Font Fiction


A very beautiful and slightly wild French blog on experimental typography now has an English version. Among their translated pieces you will find, for example, an essay on why the Jewish mysticism might be of use to a type designer, cards with tasks for designers, and even an artistic story about fonts that come alive. The authors promise to launch a typography gallery and even a font store on their webpage any time soon.


Neumond, a serif typeface for techno elves


Super thin, super sharp, and super elegant typeface by Dalton Maag can be classified as a ‘wicked serif’ — but unlike many of its fellows, it was inspired rather by the 1970s lettering than by Art Nouveau. The angles are geometrically precise, yet the strokes can boast calligraphic dynamics — the resulting texture is mesmerizing, tingling, and solemn.


Literaturnaya → Tekst


Estonia-based Lewis McGuffie took his microscope to the TYPA Letterpress and Paper Art Centre in Tartu, documented the original metal type of one of the most popular Soviet book typefaces, and passed on the Literaturnaya’s DNA to his new Tekst family. The family comes in three typefaces: Tekst A (Analog) for use in print, Tekst D (Digital) for screens, and the monospaced Tekst M (Mono), with all three covering Latin, Cyrillic and Greek.


Road signage font with an attitude


PangramPangram decided it was time for navigation to stop being neutral. First they considered road signage of the late 19th century, then looked at popular geometric sans typefaces, and designed the narrow and brutal Räder fitted with eight weight options. The typeface supports almost 40 languages, yet the Russian signage system will still stay neutral — as there are no Cyrillic-based languages in that list.


How to stop using the same old typefaces


In his piece on Creative Review (sponsored content), type designer Jeremy Tankard encourages and challenges us to be make bolder choices when it comes to type — in each of our projects — as well as offers some advice: not to be overwhelmed by choice (which is potentially endless), figure out bottlenecks and the project-specific needs (and to thoroughly check your choices in this regard), find your own way to choose (yours can turn out to be an absolutely unorthodox method), and, finally, talk to the author (they are here to enthusiastically tell you many useful things when it comes to their product).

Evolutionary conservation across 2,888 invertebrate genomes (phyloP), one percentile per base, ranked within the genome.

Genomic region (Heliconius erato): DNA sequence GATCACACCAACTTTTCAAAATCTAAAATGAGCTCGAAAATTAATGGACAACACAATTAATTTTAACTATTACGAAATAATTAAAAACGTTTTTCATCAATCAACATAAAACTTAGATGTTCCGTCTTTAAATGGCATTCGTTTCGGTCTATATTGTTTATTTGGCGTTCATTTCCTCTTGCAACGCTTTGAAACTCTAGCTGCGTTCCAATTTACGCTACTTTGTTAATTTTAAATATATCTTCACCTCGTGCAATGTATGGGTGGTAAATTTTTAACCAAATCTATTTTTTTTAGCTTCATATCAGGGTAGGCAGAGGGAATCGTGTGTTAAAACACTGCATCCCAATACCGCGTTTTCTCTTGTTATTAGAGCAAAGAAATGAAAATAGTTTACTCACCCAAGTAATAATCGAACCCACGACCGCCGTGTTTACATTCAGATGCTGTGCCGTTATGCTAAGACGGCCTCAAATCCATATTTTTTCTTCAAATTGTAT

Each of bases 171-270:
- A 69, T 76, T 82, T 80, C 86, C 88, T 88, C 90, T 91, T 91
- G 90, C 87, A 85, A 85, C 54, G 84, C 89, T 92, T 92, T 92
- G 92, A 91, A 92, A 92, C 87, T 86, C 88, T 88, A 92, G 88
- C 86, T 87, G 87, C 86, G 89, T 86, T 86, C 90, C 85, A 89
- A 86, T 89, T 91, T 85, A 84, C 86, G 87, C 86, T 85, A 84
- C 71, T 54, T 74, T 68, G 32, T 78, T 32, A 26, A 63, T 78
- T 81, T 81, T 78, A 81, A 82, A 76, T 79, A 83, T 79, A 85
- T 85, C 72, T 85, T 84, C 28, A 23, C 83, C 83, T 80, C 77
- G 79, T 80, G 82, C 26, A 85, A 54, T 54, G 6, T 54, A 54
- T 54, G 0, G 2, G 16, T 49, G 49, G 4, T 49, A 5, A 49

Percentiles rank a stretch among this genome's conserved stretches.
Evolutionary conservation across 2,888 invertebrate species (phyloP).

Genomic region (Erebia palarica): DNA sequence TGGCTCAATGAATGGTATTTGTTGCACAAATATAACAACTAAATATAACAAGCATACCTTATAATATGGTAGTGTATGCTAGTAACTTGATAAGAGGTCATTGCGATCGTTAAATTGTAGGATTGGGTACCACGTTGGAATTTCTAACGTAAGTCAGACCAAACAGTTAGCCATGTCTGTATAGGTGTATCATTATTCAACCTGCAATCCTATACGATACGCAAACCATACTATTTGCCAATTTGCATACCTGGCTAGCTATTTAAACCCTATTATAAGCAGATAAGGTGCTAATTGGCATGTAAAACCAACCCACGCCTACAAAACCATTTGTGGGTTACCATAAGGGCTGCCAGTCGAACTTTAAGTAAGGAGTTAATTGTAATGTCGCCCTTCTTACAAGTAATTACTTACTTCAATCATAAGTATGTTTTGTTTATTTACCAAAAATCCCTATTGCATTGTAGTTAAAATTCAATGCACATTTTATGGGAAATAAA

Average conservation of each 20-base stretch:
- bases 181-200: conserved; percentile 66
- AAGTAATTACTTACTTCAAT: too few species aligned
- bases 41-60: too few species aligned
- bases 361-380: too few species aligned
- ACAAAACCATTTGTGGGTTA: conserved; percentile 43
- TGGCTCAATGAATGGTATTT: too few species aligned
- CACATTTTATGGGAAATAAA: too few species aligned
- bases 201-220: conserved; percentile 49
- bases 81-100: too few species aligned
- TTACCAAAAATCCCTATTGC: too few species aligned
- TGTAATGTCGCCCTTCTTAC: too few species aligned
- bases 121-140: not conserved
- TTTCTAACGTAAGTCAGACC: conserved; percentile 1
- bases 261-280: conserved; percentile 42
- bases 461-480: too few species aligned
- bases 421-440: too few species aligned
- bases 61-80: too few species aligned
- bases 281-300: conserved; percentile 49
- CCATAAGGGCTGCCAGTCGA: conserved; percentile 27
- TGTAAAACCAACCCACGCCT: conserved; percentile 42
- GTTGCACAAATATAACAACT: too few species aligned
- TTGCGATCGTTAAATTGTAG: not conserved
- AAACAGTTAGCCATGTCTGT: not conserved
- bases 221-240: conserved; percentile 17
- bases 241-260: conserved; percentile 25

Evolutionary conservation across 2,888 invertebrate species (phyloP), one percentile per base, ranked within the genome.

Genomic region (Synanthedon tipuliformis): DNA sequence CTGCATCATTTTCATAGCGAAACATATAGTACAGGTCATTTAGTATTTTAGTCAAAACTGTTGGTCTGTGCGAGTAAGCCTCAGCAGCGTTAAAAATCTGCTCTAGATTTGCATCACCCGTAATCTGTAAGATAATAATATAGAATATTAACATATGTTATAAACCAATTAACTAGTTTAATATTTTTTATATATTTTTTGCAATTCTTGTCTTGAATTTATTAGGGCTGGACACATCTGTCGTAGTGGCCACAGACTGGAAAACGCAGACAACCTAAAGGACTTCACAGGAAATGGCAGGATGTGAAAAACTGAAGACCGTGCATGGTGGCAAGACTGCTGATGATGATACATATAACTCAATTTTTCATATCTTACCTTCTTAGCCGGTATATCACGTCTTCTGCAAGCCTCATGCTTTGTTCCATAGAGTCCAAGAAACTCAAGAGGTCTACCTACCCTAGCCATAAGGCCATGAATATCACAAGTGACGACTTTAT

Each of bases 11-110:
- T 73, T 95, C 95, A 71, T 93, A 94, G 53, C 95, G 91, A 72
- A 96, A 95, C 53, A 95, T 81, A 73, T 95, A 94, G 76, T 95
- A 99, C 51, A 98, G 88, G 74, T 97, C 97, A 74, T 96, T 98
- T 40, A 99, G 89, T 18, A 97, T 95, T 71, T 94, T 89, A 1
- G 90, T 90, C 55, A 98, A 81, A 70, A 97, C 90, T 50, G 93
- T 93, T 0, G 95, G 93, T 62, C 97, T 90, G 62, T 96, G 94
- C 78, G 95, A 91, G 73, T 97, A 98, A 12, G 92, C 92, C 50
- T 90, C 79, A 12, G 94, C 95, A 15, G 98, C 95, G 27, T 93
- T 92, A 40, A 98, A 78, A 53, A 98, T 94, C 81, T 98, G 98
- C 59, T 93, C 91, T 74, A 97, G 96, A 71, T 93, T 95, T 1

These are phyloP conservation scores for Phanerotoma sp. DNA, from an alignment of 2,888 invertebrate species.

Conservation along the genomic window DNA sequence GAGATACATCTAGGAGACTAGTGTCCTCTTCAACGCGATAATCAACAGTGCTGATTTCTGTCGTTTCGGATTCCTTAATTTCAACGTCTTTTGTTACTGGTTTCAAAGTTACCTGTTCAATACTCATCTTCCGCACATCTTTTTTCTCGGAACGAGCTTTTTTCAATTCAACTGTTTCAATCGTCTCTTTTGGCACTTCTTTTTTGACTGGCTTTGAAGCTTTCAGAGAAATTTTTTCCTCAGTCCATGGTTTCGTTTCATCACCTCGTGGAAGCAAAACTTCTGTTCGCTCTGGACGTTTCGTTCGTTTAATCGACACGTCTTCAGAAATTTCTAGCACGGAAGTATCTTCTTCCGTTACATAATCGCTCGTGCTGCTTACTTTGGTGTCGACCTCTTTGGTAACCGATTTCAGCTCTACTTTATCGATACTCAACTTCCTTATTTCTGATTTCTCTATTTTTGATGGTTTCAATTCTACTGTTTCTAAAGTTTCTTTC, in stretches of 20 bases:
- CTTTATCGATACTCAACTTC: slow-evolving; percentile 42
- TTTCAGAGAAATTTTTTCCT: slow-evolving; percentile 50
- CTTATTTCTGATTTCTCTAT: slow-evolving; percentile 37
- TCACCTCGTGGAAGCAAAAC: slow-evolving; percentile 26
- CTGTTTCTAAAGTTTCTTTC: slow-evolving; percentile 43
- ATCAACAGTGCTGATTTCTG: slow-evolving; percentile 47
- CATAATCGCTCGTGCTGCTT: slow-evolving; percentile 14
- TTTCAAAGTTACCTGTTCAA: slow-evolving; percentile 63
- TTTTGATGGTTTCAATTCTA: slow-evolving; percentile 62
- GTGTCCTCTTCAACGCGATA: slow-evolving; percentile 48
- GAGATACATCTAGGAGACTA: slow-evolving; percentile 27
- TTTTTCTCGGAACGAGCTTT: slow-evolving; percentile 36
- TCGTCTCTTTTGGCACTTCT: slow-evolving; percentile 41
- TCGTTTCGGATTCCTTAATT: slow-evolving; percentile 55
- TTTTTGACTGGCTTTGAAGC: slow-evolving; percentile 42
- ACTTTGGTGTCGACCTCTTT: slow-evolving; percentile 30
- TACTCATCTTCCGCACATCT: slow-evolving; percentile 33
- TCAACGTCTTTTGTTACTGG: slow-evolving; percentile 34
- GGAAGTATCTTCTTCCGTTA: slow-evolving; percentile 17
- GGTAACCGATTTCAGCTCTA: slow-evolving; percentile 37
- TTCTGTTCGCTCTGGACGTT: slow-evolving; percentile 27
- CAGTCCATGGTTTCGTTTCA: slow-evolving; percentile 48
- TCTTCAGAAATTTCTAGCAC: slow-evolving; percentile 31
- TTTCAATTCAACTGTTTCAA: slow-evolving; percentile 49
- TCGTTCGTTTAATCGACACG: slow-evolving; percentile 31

What should (and shouldn’t) be on a type foundry website


Monkey Type asked their designer followers what they would like to see on type foundries’ websites. Designer Matthew Smith has written an entire article in response to that, where, other than elaborating on possible requirements for a hypothetical type foundry webpage, he reviewed the already existing ones, Commercial Type, Klim Type Foundry and Typofonderie.

Long story short: the more options your tester has, the better (in an ideal case scenario it comes with an embedded CSS Editor), each font needs to be accompanied with a historical context and design information, the buy button has to be the most visible button on the website, while all the complicated legal licensing issues should be highlighted in the foundry’s FAQ section, translated into a simpler language. (Our website provides even two brief licensing disclaimers, one for type.today, and the other one with regard to tomorrow).


Our new release, Quattrocode


Quattrocode by Arthur Lebsack balances the barcode aesthetics with the pragmatism of a route sign on an old bus — a great choice if you need something digital and handmade at the same time.

This year our Insta was opened by Anatoly Grashchenko

You can enjoy each of his generative works at #typetoday012022. Thank you, Tolya! In February, our Instagram host is Artem Militonian.